1. Wear face mask to cover your nose and mouth before leaving your house and encourage those around you to do same. If you observe the rule and any one of those you meet at home when you return fail to do same you are fully at risk of infection along with others around you. Similarly, using your face mask as “chin mask” is one of the riskiest things to do at this time because it leaves you exposed even though it might help you beat enforcement agents. Ideally, you shouldn’t need enforcement agents or mobile courts to remind you to protect yourself from illness or death.
2. Avoid crowded places and maintain social distance of 2 meters when transacting with others and you should be fine. In fact, you are well advised to stay at home unless you must go out.
3. Wash your hands regularly with soap under running water and, please, don’t touch your eyes, nose or mouth with unwashed hands. The hand washing with soap and running water should be vigorous for at least 20 seconds. Alternatively, buy original hand sanitizers and rub vigorously on your hands before touching any part of your face. Wearing of eye glasses will help to reduce contact with your eyes, especially when used in combination with a face mask.
Even among those who believe COVID-19 is not real, there is a behavioral pattern I find interesting. If someone coughs repeatedly in public, all of us without an exception, will scamper to safety even without prompting. Likewise, none of the “unbelievers” have yet agreed to spend one night to nurse a confirmed COVID-19 patient in isolation, ward unprotected.
That to me speaks to the fact that we all know the dangers of getting infected with COVID-19 even when some publicly live in denial of its existence or capacity to harm us. Yet, we show different levels of disdain for simple measures that can help protect us and ensure early return to normalcy in Abia State and country.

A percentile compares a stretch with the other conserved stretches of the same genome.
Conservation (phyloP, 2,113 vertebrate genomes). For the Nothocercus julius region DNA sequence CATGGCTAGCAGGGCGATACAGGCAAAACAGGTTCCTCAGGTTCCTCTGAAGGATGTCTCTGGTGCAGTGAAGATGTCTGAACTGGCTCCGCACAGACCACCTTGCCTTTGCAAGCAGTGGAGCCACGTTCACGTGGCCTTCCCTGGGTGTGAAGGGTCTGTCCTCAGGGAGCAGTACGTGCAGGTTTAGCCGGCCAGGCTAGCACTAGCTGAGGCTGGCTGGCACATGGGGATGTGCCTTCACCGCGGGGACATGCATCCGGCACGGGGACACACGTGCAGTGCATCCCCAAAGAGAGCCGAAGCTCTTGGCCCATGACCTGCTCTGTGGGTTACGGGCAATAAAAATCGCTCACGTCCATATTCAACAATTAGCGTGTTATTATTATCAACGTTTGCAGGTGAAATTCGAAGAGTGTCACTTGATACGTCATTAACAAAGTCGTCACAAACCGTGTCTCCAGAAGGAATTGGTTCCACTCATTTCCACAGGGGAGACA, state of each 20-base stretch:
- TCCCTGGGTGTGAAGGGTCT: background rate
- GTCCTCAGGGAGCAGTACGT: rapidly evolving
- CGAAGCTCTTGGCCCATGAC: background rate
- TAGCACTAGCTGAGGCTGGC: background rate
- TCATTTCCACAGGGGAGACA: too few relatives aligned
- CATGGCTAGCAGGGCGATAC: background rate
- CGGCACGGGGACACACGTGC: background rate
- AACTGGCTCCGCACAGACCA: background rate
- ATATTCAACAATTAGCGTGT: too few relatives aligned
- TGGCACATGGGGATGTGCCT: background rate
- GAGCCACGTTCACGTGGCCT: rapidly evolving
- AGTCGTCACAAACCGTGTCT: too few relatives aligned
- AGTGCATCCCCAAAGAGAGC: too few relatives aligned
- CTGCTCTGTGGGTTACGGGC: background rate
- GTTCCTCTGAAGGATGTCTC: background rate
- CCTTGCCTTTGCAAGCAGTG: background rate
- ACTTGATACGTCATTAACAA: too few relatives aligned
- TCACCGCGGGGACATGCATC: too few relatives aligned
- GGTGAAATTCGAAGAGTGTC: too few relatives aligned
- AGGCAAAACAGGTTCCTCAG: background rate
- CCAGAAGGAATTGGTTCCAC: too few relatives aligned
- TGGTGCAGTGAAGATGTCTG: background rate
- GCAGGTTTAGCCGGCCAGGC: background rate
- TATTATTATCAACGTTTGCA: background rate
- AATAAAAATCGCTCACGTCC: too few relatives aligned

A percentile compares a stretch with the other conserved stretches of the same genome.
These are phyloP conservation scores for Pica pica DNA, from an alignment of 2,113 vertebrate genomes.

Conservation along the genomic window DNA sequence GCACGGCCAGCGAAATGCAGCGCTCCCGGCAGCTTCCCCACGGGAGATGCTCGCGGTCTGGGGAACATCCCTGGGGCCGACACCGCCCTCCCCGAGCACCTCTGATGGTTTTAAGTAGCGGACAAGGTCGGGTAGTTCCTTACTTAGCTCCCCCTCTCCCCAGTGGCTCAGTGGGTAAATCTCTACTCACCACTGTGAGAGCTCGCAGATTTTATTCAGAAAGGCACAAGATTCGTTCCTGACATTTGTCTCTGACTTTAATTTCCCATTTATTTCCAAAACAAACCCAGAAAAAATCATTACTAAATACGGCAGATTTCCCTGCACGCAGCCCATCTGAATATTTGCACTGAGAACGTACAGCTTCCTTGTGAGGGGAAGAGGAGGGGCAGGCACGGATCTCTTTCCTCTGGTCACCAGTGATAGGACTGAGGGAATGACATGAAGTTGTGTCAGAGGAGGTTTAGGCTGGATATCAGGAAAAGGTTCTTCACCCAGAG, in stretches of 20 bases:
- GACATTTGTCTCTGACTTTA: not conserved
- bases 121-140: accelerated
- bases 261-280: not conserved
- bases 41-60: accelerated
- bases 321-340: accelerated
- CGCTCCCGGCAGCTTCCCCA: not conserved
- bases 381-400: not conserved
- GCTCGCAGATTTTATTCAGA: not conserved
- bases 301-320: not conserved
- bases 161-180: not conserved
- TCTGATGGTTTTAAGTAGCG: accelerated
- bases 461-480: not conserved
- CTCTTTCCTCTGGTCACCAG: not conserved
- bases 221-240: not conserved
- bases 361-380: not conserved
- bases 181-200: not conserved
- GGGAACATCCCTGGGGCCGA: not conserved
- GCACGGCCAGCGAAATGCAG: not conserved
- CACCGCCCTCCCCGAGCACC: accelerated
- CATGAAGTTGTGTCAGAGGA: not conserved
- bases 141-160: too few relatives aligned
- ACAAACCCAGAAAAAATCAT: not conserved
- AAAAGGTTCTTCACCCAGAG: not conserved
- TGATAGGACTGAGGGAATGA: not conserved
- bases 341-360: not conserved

Governments at all levels will immediately end lockdown measures if citizens voluntarily abide by protective guidelines such as compulsory wearing of face masks, maintenance of social distance and good hygiene practices. After all, the Government is also losing enormously from the ongoing lockdown and wish it will end immediately. The constraint is the need to protect our people from a disease that has invaded our land from distant places without our permission.
Finally, if we don’t take personal measures to protect ourselves, I am sorry to say that we will all pay heavily in the coming days as individuals and as a people. The current reality is that the relaxation of the lockdown will expose us to infection much more than before. Anyone who tells you otherwise is misleading you and I honestly fear for our people and our individual and collective safety if we do not abide by the laid down procedures for protecting ourselves in Abia State.
Let us do the right things, always!
Chief Kalu is the Abia State Commissioner for Information